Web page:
What Should You Do If Your French Bulldog Has Cherry Eye?

Cherry eye in a French bulldog is among the most irritating conditions your dog can get. Nevertheless, a dog will have a dangerous eye problem if it is not treated promptly. The cherry eye is a projecting third eyelid produced by the deterioration, straining, or separation of supporting tissue onto an ocular gland.


The causes aren’t always clear, although environmental conditions and genetics are the most typical stimuli. So, if the puppy’s parents had this problem, it’s extremely possible that their pups will have the same problem at some point in their lives.

The disease is extremely unpleasant and causes a great deal of agony. If you live in a low-humidity environment, the French bulldog eye discharge may become dry and inflamed. As a result, it may begin scratching his eyes, causing connective tissue damage.

Because brachycephalic breeds have large, projecting eyes prone to gathering various air irritants, cherry eye is more common in them.


Because Frenchies are predisposed to this health concern. The best way to prevent it is to message them. The skin surrounding their eyes needs to be massage regularly because of their large eyes. I recommend gently massaging around the corners of your Frenchie’s eyelid with a warm towel and dog-safe eye drops. 

After a few days, the bulging eyelid will begin to fall back into place if there hasn’t been an infection. Standard eye hydration is another preventative measure. I propose that you seek your veterinarian for a recommendation for an proper eyewash ointment to use daily in your dog’s eyes.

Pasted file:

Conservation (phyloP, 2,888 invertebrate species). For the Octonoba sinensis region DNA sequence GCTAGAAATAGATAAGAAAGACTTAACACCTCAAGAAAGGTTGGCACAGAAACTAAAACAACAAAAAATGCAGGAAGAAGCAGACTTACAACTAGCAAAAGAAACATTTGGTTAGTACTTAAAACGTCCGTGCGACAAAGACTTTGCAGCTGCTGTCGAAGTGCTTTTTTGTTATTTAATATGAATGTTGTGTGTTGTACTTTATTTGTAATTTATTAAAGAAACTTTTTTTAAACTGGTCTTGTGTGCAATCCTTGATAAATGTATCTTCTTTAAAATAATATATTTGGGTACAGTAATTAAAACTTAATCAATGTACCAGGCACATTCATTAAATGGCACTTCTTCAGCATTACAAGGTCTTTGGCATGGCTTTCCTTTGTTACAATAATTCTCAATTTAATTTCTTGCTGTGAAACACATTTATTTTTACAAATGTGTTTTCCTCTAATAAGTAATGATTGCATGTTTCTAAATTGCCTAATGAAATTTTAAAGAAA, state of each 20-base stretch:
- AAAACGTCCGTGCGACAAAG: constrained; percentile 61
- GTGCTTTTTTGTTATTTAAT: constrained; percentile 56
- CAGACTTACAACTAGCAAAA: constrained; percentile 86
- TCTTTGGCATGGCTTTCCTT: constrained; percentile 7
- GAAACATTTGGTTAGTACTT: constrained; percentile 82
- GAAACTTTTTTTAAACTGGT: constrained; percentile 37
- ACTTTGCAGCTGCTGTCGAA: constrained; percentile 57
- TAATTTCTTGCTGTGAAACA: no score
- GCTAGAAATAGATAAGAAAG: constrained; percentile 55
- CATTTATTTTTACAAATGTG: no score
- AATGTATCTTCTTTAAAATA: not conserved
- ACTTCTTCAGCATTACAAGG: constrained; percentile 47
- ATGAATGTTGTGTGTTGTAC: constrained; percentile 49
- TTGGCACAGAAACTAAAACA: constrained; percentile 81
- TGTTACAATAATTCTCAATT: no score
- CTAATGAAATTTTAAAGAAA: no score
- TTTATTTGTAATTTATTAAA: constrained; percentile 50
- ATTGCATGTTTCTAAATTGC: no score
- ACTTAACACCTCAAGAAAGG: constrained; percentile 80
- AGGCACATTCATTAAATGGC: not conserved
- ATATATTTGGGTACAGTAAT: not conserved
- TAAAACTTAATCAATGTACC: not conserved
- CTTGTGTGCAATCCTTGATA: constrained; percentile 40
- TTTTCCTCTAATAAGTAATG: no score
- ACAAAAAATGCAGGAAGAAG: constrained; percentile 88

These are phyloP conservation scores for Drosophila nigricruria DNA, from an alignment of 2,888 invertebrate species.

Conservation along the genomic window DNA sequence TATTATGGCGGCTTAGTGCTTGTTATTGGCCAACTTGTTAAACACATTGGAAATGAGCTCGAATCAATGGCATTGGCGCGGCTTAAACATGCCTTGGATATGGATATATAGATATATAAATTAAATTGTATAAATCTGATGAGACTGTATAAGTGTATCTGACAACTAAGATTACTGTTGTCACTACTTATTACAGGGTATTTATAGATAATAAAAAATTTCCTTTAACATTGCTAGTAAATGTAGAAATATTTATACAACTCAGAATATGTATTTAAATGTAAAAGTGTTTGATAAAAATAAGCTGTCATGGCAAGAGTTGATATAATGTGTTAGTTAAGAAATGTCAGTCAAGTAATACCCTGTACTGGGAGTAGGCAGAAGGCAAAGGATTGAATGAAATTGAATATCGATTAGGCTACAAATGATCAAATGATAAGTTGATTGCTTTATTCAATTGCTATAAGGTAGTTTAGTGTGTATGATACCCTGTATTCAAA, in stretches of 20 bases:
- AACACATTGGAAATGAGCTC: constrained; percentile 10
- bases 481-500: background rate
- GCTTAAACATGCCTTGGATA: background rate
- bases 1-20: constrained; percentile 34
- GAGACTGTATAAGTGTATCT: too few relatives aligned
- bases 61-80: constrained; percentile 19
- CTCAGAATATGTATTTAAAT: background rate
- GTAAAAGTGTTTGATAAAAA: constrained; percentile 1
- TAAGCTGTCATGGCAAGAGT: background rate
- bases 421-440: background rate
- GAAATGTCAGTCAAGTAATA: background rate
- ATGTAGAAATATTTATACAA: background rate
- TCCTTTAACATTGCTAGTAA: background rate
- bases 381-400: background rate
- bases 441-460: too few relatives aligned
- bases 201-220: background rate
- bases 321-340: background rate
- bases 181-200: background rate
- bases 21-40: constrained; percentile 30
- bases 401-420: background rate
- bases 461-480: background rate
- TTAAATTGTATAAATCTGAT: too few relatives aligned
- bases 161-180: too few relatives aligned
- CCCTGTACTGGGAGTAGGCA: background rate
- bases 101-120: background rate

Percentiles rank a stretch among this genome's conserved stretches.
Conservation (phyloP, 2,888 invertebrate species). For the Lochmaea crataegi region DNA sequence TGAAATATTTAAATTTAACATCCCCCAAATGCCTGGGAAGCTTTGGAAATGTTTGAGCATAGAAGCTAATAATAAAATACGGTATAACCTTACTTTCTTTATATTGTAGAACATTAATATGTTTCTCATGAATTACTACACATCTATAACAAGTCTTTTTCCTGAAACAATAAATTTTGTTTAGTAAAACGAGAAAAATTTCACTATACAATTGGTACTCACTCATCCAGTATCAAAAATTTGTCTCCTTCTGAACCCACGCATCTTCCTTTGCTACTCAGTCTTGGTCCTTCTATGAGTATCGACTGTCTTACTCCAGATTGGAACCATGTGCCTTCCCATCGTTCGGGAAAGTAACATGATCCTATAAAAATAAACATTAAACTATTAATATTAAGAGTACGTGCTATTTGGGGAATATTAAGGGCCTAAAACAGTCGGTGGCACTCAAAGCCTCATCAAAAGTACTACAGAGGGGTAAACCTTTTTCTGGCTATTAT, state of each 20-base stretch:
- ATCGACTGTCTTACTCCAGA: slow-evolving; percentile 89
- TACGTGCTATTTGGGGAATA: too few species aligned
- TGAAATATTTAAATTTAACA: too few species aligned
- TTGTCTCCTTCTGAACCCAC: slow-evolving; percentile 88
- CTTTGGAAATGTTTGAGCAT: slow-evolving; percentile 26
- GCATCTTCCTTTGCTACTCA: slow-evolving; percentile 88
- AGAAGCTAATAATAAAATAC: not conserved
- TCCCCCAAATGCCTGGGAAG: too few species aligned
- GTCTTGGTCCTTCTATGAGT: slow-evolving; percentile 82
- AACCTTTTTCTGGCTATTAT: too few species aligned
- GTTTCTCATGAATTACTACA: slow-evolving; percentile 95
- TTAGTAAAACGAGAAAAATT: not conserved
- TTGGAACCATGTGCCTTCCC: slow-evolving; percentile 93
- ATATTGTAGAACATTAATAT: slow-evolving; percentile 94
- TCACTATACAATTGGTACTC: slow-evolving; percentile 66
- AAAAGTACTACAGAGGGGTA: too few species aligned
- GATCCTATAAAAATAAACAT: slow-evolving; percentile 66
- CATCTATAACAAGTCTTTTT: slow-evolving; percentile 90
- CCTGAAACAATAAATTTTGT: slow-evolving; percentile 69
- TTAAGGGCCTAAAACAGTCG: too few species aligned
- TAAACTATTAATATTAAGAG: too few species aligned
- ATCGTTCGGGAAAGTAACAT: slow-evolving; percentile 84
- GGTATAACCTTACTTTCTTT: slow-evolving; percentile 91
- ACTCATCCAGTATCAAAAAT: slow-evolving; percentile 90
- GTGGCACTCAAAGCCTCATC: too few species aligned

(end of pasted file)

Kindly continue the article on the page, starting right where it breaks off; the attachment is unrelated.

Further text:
Why should you be concerned about the eyes of your French Bulldog?

The eyes of a French Bulldog are large and somewhat protruded. That means they’re prone to injury! These lovely black pearls are susceptible to allergies, inflammation, and infection. These abnormalities can lead to more serious health problems, including blindness!

Learn how to securely clean your eyes at home by learning the appropriate method. That way, you can reduce the chances of French Bulldog eye conditions and potentially save money on veterinarian visits. Let’s get this party started!

Other Eye Problems in French Bulldogs (And HOW To Avoid Or Treat Them)

Bloodshot Eyes

Although bloodshot eyes are common in French Bulldogs, they can also indicate discomfort. Tears are also shed when one is in pain. Allergies are the most common cause. However, other illnesses such as Keratoconjunctivitis Sicca and Distichiasis can also cause it.

If allergies are the source of the problem, the first step is to avoid them. Dietary modifications, regular eye cleaning, and medicated drops from your veterinarian can help. Because of the presence of allergic agents, such as pollens and grass, it isn’t easy to treat it in the spring. Therefore your veterinarian is a great resource.


Environmental debris, such as dust, or something more serious, such as an object caught beneath the eyelid, like grass seed, can cause this.

Treatment: Dust can be treat rapidly at home with eye rinse and cleanser. If you can’t avoid dust, use an eye lubricant daily to keep your French Bulldog’s eyes from becoming unpleasant. Whether the pain is severe, you should see your veterinarian see anything lodged.

Sicca keratoconjunctivitis

This is also refers to as ‘Dry Eye.’ It occurs when the eyes produce insufficient tears and become extremely dry. This is frequent in French Bulldogs because their protruded eyes dry up readily. It can be problematic because when the eye becomes severely dry, ulceration of the cornea, the eye’s outer layer, occurs, which is exceedingly unpleasant and can impair eyesight.

Keratoconjunctivitis sicca treated with veterinary medication that stimulates tear production in the tear glands. It may also be necessary to use eye lubricant regularly to keep the eyes moist and antibiotic treatments if ulcers have formed.

Cherry-colored eyes

The third eyelid is a membrane that covers the eye’s inner corner. Whenever the third eyelid bursts out of place and swells, it is called cherry eye. It might occur in one or even both eyes simultaneously.